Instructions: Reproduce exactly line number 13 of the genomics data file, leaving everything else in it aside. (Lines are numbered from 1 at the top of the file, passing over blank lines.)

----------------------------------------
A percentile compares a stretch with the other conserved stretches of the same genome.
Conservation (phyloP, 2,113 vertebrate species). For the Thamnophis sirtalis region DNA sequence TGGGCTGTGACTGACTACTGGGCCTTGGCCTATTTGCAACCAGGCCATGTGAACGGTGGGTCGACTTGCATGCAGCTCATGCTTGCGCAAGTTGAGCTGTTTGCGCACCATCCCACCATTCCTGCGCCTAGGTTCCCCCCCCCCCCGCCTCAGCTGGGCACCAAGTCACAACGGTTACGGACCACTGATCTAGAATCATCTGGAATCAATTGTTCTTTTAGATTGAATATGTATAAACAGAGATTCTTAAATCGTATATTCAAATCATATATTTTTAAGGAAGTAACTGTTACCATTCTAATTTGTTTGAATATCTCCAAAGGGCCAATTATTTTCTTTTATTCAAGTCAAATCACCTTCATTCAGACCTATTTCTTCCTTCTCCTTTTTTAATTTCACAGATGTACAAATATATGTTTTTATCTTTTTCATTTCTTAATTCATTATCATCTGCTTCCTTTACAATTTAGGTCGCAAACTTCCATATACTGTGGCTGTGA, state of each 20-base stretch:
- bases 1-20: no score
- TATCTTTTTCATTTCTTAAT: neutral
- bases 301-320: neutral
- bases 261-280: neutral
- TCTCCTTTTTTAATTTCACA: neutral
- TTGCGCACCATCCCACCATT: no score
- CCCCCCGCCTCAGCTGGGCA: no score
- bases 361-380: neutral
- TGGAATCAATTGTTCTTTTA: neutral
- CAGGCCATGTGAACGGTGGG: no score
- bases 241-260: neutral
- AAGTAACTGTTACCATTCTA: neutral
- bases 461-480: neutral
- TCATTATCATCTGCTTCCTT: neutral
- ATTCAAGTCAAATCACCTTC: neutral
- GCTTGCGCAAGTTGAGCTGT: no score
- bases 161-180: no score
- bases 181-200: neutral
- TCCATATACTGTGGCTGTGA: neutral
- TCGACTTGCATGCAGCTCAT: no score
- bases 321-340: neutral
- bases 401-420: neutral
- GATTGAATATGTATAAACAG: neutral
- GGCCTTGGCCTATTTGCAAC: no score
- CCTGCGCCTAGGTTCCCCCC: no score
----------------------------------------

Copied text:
- bases 241-260: neutral